If one wants to go to Mars, there is a launch window that comes around every two years or so when the planets align in a manner that makes the trip to the red planet a lot easier. NASA takes advantage of that launch window every time it comes around, as in this moth. China and the United Arab Emirates are scheduled to also send missions to Mars in July. The planned European-Russian Exomars mission was scrapped, but three missions are still a go as of now. NASA is out in front with an audacious plan to send a lander to Mars and then bring it back with samples of the planet!
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In 2011, when U.S. planetary scientists were asked what big-ticket projects should receive federal funding over the next decade, a Mars sample-return mission came out as their top choice. Actually, they needed two missions. The first would collect rocks and soil and cache them on Mars, and the second would retrieve the samples at some later date and return them to Earth where they could be studied in far more detail than they could be on Mars. NASA’s Perseverance rover constitutes Part One of that plan. Now scheduled for a July 17 launch from Cape Canaveral [Update: Launch is now planned for no earlier than July 30], it’s the most advanced Mars mission yet.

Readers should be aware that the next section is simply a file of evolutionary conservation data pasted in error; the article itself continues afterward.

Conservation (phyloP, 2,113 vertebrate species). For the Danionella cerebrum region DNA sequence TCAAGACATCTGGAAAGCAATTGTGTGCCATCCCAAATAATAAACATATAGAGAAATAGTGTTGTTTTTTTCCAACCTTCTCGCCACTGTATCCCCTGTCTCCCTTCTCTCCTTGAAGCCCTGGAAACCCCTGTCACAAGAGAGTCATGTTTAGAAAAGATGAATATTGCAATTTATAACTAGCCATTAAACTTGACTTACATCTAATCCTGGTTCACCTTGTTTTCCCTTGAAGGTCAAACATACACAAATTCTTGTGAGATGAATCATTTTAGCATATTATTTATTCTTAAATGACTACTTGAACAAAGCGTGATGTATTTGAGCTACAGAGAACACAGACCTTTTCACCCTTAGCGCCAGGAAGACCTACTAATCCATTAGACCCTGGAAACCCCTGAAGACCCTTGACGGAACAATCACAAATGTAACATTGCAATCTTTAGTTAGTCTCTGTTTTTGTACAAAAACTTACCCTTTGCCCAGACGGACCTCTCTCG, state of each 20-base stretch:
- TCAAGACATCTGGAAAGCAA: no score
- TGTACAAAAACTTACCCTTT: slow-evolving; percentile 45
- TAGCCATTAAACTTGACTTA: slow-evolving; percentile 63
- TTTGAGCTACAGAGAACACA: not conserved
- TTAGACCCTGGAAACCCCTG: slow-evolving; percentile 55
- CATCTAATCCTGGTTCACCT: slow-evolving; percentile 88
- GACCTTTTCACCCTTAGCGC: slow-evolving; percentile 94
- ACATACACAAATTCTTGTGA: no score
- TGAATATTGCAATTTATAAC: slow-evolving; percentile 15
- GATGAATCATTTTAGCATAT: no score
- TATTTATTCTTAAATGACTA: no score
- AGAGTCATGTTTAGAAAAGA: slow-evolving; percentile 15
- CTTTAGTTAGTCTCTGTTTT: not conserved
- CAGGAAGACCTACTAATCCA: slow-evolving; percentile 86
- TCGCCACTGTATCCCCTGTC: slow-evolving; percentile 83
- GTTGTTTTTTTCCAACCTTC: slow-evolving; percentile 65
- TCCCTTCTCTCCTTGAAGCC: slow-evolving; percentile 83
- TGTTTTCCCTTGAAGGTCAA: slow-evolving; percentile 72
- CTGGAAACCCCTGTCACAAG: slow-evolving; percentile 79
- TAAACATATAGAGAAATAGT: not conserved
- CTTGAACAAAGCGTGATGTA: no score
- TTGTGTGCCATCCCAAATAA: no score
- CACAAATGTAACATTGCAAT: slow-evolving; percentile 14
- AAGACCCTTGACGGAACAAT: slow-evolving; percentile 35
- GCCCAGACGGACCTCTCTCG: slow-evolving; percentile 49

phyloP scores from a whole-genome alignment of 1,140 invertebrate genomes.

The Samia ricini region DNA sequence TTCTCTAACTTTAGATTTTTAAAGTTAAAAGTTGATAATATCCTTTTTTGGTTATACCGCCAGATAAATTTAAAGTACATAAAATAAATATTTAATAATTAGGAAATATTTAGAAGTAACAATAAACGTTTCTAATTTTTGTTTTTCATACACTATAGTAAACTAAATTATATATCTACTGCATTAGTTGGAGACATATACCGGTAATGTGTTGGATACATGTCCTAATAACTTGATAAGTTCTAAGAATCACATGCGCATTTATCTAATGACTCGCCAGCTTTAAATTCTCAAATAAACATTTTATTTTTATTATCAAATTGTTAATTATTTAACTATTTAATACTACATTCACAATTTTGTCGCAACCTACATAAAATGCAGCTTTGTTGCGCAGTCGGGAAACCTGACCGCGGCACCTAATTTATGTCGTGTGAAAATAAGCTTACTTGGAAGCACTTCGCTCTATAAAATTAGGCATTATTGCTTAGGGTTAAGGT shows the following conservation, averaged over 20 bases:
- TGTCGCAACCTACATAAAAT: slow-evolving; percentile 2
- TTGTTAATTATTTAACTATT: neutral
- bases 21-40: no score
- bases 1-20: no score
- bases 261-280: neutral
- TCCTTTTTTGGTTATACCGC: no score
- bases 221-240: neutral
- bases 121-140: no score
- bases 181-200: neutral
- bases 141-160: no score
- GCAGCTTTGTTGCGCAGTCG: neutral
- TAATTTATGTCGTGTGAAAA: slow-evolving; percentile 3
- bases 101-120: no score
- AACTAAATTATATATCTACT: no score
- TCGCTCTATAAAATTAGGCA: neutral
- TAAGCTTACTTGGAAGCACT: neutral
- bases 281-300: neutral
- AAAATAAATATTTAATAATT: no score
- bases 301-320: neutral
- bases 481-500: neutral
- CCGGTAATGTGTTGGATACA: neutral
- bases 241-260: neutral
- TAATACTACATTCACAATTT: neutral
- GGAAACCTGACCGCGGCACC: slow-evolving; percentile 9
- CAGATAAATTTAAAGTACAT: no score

Having established from past investigations that Mars was once a habitable place, scientists now want to know if the planet was, in fact, ever inhabited. That’s a more difficult question, as there currently are no definitive “biosignatures” for identifying life, short of spotting a kangaroo bounding across the Martian surface. More likely, a tentative answer will come from multiple lines of evidence showing that a particular rock’s chemistry and physical characteristics probably resulted from biology. Perseverance’s job is to find the rocks that look most promising for containing that fossil evidence.
Read about all three Mars missions launching this summer at Air&Space magazine.
(Image credit: NASA/JPL-Caltech)